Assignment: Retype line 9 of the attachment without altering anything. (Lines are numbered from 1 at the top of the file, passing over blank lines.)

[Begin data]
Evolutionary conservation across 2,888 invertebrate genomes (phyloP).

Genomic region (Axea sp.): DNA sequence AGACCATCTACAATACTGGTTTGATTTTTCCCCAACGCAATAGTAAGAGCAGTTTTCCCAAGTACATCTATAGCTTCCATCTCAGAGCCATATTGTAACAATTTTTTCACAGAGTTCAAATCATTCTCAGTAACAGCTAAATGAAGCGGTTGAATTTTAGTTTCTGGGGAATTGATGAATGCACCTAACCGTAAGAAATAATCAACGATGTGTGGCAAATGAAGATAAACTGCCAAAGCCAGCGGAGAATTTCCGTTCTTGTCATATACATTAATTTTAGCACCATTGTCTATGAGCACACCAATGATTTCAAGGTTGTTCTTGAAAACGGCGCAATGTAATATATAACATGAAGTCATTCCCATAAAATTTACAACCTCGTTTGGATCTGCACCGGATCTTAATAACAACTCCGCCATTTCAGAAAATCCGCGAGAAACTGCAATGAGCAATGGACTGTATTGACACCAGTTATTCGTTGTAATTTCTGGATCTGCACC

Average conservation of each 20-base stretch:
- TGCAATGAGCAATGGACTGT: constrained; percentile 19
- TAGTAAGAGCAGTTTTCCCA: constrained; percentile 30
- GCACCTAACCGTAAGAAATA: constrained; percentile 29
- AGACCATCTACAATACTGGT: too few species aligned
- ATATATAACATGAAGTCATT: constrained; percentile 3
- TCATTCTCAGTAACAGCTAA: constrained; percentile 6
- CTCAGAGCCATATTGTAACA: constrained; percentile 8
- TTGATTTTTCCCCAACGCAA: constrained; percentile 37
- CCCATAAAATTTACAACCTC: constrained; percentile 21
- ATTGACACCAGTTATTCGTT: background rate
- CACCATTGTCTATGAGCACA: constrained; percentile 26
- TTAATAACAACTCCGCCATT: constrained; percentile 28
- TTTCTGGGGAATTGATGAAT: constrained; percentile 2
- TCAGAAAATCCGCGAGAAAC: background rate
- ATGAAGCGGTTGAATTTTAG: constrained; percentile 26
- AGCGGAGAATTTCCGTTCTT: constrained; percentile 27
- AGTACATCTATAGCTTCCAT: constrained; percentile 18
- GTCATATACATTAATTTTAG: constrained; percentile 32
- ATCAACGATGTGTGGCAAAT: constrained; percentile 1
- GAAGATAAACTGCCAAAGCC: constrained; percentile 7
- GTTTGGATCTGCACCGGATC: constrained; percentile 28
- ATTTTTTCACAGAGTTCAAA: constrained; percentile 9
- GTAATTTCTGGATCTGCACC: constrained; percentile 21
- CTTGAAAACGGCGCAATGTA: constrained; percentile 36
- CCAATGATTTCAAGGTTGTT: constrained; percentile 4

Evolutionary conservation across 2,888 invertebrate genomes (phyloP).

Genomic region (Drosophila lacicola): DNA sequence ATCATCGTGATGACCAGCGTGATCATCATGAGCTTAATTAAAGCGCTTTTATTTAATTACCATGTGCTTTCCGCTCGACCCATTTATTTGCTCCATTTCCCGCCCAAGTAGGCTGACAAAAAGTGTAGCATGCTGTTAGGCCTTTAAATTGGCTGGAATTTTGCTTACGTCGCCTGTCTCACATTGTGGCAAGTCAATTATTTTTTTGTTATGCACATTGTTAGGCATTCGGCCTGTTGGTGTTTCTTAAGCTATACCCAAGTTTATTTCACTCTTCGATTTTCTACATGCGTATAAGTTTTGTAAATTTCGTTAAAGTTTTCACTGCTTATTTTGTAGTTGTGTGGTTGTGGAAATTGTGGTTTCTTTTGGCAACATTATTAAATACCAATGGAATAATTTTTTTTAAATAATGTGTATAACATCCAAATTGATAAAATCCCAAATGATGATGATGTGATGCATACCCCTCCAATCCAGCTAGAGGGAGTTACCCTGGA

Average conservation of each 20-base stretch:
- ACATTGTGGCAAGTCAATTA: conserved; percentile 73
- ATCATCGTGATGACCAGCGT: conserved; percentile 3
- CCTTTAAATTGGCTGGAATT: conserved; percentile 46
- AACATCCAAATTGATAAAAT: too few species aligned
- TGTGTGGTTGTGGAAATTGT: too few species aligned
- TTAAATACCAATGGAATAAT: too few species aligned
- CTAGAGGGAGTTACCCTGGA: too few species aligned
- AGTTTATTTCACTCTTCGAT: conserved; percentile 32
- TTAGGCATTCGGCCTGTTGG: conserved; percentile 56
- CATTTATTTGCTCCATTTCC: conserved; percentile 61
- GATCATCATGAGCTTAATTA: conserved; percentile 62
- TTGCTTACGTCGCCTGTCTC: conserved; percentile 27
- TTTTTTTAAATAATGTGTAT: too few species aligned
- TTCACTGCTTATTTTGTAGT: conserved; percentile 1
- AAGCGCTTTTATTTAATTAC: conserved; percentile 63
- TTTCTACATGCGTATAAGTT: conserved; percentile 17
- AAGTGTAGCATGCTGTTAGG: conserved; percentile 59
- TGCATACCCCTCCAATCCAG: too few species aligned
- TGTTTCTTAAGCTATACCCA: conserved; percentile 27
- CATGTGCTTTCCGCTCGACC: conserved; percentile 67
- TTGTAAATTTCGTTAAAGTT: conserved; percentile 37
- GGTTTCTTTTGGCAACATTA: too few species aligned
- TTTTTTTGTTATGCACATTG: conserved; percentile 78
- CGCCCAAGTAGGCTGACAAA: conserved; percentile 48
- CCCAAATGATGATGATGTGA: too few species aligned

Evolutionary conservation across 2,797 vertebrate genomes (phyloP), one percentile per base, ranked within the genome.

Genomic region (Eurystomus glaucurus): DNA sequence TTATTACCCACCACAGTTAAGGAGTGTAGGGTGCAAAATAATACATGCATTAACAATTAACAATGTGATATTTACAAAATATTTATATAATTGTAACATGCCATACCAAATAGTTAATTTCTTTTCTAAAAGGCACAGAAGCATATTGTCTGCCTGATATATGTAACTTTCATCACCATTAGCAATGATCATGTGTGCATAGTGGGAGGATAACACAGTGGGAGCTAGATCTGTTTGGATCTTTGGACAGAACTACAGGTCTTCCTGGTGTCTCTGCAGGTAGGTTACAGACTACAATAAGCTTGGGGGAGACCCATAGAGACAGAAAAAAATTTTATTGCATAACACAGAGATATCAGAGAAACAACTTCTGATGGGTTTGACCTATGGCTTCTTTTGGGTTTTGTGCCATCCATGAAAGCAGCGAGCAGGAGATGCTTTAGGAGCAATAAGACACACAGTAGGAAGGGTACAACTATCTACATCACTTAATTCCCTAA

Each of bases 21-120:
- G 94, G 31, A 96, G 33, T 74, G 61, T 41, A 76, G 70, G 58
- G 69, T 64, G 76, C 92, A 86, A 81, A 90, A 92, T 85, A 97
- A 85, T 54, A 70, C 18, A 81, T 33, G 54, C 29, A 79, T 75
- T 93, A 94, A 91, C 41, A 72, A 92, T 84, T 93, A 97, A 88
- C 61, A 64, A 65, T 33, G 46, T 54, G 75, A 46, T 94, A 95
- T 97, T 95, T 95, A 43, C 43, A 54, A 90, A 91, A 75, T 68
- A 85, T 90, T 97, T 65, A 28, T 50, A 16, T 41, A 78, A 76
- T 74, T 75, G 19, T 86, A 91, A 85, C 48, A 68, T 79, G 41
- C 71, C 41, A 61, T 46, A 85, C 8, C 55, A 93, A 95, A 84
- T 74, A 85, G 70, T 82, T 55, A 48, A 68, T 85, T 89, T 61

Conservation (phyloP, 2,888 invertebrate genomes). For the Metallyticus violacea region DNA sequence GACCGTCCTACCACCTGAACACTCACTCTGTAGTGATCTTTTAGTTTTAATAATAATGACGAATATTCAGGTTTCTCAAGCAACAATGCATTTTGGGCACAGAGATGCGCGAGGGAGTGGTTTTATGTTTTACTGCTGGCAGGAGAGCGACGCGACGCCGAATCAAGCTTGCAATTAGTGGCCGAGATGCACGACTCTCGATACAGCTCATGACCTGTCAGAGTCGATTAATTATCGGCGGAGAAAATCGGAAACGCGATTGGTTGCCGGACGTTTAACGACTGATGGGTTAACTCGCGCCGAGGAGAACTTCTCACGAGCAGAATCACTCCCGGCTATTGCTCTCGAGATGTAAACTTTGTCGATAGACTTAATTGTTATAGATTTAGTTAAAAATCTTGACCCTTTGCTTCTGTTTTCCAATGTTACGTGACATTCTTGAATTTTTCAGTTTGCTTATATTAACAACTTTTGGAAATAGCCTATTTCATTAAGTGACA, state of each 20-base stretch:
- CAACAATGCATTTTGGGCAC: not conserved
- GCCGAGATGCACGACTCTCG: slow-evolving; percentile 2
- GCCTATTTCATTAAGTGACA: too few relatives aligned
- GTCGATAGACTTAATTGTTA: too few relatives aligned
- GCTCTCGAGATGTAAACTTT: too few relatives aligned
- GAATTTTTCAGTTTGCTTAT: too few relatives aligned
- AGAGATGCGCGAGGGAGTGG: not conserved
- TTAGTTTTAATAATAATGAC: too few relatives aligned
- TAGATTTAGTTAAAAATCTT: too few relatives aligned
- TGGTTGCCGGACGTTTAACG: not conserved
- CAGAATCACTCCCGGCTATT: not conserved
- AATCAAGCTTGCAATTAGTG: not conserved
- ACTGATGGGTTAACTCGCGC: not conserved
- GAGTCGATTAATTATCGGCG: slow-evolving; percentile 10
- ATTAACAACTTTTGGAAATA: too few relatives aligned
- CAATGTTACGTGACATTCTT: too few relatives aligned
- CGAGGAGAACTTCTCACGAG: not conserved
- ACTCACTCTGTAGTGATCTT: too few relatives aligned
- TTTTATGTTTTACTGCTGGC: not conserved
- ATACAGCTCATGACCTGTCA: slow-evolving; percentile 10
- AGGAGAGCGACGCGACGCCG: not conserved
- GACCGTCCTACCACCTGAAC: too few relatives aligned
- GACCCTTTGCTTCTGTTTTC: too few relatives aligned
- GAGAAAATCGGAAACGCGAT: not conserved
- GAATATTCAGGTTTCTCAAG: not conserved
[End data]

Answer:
- TCATTCTCAGTAACAGCTAA: constrained; percentile 6